Kunen: An example is the consortium led by the Rainforest Alliance, which has signed a Memorandum of Understanding with the Ecuadorian Ministry of Tourism to work together to develop sustainable tourism in the country.
Q: Can you share any success stories from the field?
Kunen: In October of 2008, I had the pleasure of visiting with the ICAA consortium led by the Rainforest Alliance together with Conservación y Desarrollo in Ecuador and Fundación Natura in Colombia. Of the many amazing things I saw in the field, there were two examples of success that really struck me. One was the alliance that Conservación y Desarrollo (CyD) has developed with the REPSOL Foundation. REPSOL is an oil company, and the foundation is their charitable arm. CyD and the REPSOL Foundation are working together to improve the commercialization of cacao by constructing new fermentation and drying areas, and also by helping cacao farmers along the Río Napo in the Ecuadorian Amazon by providing technical assistance to improve their growing, drying, and storage practices in order to produce a high-quality product that will earn a better price on the market. This is a concrete relationship that will improve people’s livelihoods and involves an atypical conservation partner — the fact that an oil company is interested supporting sustainable production is a marvelous example of a new conservation alliance that ICAA aims to develop.
When I was in Colombia, I had the pleasure of meeting a number of coffee farmers in Meta, where Fundación Natura is working. Due to conflicts in the region, many coffee farmers there have been displaced or have suffered the loss of a loved one. These farmers traveled approximately 70 miles (110 kilometers) to the Cundinamarca department to learn from residents there whose small farms are Rainforest Alliance Certified. They shared what it means to work toward best practices and how ordinary people like them can earn certification for their farms even in challenging circumstances. The level of enthusiasm and commitment from these farmers was unbelievably impressive — I was really honored to meet them.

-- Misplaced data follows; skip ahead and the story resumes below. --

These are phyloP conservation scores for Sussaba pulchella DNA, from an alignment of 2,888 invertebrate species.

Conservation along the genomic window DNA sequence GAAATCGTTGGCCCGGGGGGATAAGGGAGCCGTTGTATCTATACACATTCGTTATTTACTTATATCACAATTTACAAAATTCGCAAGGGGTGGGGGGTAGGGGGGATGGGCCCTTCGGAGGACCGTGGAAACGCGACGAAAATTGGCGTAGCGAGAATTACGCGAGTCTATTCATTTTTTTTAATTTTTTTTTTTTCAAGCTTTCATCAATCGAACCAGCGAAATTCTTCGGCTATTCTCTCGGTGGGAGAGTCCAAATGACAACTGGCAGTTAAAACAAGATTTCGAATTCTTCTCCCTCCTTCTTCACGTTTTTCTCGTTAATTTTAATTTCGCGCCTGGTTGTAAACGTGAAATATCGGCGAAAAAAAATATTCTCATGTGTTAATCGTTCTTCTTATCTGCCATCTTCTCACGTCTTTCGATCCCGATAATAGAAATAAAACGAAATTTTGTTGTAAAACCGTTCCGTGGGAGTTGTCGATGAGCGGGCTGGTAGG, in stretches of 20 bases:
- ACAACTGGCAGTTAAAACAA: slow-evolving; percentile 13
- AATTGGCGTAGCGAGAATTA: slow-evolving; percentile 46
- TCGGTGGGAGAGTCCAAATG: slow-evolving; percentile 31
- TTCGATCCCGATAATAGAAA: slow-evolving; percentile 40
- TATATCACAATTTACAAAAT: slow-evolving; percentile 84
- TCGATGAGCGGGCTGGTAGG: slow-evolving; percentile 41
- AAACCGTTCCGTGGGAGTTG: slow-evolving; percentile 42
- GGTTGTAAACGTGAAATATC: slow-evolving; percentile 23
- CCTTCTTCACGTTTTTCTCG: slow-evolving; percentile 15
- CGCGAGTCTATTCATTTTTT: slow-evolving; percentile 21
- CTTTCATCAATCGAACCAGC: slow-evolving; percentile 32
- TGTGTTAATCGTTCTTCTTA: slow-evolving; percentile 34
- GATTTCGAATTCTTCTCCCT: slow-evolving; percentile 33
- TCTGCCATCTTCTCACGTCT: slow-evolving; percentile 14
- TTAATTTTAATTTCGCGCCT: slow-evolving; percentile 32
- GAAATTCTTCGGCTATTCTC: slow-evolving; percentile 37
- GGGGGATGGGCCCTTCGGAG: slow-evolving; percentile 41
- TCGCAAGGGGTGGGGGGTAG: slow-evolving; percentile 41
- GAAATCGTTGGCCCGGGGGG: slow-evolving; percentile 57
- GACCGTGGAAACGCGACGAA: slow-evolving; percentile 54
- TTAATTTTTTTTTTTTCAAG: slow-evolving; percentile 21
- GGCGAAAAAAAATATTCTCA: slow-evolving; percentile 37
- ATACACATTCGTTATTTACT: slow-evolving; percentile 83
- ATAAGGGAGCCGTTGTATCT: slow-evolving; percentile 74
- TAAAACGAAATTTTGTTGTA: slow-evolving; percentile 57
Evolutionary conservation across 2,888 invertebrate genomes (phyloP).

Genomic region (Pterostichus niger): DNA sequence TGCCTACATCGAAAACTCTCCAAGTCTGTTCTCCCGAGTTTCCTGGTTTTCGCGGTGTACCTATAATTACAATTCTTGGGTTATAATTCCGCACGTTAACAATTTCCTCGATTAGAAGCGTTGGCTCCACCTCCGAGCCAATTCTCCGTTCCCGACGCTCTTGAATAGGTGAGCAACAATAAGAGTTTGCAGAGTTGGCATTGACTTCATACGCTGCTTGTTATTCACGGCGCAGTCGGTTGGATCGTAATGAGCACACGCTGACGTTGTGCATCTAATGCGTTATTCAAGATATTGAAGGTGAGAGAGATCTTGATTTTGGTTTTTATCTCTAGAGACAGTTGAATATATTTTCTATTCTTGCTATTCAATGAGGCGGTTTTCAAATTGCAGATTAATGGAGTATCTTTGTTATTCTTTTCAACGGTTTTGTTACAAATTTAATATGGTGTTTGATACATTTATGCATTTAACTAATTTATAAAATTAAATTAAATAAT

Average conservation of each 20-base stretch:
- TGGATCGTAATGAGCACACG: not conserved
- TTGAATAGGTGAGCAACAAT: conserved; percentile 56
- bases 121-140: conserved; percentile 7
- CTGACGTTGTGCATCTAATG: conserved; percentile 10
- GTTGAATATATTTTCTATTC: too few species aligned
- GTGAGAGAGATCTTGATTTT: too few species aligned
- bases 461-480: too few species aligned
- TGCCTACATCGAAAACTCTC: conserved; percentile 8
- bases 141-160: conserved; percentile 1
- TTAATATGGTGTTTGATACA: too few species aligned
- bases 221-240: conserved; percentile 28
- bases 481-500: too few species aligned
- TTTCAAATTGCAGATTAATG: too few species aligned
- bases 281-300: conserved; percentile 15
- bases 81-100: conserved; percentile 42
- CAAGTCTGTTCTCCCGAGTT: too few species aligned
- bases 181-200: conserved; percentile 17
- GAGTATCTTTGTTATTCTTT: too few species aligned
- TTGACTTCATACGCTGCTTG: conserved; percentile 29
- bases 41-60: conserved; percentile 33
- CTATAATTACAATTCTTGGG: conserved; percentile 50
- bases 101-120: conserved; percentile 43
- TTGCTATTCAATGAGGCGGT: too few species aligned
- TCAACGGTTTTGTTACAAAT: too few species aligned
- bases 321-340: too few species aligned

Q: How is ICAA working with indigenous groups in the Amazon?
Campbell: In many of the Amazonian countries, indigenous territories cover more land area than traditional protected areas, parks, and reserves. Yet in terms of state resources and capacities, as well as civil society’s capacity to manage those large areas, they’re falling behind the more traditional conservation areas. On top of that, indigenous peoples in many of these countries haven’t had access to the same education and economic opportunities as other sectors of society. Therefore, our main focus is building capacity in indigenous communities by helping them access the tools and resources they need to make their own decisions and manage their territories while also conserving their resources. We also hope to empower indigenous groups to represent themselves within their governments so that they can participate in constructive policy dialogues about how to use their resources, where to delimit boundaries for territories, and more.